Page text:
In a move to encourage private sector investment, chancellor Jeremy Hunt said in the spring Budget that the UK green taxonomy will class nuclear power as ‘environmentally sustainable’, subject to consultation.
Although nuclear fuels are not renewable, the classification would enable nuclear power to have the same investment incentives as renewable energy. But despite being low-carbon, it is not uncommon to come across ESG funds and investment companies that exclude nuclear power generation. So will investment managers follow the UK government’s approach to nuclear power?
Richard Lum, co-chief investment officer at Victory Hill Capital Partners, argues that it is "imperative that the government should move away from [nuclear] technology if it is serious about decarbonising”, citing carbon emissions that occur during the extraction and disposal of the fuel source for nuclear energy and in the materials used in the construction of plants.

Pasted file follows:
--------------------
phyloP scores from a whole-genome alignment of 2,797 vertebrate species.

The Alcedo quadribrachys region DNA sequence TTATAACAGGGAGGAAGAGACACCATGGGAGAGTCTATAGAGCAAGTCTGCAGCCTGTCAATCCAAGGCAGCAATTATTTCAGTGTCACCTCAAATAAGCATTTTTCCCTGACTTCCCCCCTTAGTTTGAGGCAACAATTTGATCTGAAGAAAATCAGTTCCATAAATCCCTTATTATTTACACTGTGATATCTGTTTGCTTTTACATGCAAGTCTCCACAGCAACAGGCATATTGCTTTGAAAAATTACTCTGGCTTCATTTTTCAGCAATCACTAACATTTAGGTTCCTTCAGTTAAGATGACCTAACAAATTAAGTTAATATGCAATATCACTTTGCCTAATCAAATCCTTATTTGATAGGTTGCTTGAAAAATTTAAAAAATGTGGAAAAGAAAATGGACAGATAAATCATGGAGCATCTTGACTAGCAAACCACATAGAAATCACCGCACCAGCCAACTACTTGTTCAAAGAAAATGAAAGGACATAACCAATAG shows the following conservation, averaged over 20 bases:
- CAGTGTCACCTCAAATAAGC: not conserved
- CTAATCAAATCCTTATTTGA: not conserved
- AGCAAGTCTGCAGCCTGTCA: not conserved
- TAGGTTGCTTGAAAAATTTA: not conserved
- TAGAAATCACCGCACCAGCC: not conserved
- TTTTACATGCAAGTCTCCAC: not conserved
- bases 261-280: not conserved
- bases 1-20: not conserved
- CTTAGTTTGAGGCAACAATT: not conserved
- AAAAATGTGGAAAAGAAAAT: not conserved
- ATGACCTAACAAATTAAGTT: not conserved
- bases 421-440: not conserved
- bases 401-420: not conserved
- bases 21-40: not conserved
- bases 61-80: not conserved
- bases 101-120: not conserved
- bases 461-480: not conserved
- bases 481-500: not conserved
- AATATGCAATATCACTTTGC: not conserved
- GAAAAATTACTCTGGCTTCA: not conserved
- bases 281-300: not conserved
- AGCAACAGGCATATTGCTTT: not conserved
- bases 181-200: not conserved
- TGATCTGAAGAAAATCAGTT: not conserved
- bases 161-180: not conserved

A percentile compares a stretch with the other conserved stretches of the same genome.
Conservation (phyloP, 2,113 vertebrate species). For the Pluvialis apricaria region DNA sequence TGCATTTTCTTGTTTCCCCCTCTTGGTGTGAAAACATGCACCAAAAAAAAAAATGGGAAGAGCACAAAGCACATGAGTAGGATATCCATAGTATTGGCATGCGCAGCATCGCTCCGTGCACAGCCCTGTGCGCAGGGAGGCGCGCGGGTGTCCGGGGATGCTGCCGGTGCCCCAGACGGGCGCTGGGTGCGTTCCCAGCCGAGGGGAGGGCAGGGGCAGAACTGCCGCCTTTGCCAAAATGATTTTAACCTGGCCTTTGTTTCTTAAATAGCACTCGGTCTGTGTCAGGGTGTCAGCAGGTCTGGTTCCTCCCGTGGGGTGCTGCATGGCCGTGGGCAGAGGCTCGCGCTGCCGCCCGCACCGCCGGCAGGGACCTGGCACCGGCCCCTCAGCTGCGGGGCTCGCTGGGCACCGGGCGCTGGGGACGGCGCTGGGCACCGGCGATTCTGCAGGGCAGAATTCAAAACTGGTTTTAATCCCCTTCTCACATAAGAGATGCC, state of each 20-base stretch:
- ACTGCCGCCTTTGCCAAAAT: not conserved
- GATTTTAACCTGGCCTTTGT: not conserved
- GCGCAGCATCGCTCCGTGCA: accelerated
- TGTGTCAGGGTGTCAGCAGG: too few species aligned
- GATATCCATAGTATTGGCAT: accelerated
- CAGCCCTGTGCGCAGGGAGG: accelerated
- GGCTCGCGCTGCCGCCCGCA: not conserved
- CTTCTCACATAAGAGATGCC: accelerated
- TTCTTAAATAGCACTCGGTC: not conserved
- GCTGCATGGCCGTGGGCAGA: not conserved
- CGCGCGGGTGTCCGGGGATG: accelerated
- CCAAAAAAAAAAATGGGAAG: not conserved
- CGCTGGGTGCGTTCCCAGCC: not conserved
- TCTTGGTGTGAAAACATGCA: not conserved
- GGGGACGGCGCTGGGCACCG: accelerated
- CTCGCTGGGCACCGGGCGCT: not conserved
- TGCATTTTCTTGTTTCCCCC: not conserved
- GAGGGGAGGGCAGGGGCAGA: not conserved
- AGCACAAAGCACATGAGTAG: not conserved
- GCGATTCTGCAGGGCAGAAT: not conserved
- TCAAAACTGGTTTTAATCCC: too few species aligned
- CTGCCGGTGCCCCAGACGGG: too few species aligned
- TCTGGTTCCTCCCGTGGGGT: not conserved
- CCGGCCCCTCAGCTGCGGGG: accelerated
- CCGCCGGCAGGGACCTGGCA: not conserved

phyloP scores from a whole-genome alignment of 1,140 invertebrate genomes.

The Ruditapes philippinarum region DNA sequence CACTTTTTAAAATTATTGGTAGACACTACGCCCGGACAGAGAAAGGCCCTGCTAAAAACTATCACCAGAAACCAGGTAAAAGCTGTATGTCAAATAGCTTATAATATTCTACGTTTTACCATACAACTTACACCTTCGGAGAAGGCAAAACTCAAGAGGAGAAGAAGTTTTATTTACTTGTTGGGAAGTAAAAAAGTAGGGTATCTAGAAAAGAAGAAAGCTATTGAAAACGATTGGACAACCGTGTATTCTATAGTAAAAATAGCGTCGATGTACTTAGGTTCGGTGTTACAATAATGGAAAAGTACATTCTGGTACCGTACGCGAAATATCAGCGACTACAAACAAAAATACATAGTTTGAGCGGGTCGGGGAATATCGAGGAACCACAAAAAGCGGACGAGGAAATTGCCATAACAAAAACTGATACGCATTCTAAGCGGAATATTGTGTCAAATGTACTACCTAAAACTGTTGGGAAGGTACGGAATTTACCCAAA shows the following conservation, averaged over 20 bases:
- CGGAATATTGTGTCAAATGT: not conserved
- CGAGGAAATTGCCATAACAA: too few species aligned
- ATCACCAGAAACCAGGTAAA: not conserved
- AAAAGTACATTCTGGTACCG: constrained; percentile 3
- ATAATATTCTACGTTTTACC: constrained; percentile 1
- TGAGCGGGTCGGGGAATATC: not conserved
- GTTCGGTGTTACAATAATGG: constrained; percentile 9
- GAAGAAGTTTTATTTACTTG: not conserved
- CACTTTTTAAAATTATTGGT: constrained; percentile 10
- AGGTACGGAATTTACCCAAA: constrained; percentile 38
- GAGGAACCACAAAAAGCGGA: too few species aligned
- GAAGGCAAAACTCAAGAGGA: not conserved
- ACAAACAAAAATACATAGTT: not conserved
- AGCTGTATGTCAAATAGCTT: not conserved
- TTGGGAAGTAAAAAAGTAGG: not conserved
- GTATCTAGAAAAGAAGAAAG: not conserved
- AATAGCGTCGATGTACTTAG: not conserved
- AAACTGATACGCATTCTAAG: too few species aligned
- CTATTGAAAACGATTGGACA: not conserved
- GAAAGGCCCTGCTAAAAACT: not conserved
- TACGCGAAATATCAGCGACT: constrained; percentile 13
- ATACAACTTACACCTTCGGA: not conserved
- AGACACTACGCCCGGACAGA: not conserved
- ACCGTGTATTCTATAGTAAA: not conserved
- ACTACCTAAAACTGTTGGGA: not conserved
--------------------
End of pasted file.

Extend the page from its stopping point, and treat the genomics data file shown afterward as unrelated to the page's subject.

He adds that Victory Hill’s position on nuclear energy has not changed, and disagrees with it being ‘environmentally sustainable’. “Fundamentally, nuclear is not environmentally sustainable given, at the very least, the waste from nuclear power stations is highly toxic and needs a permanent form of containment, which prevents any potential forms of leakage into the biosphere,” he says.
“On this basis alone, it is difficult to characterise nuclear power as environmentally sustainable.”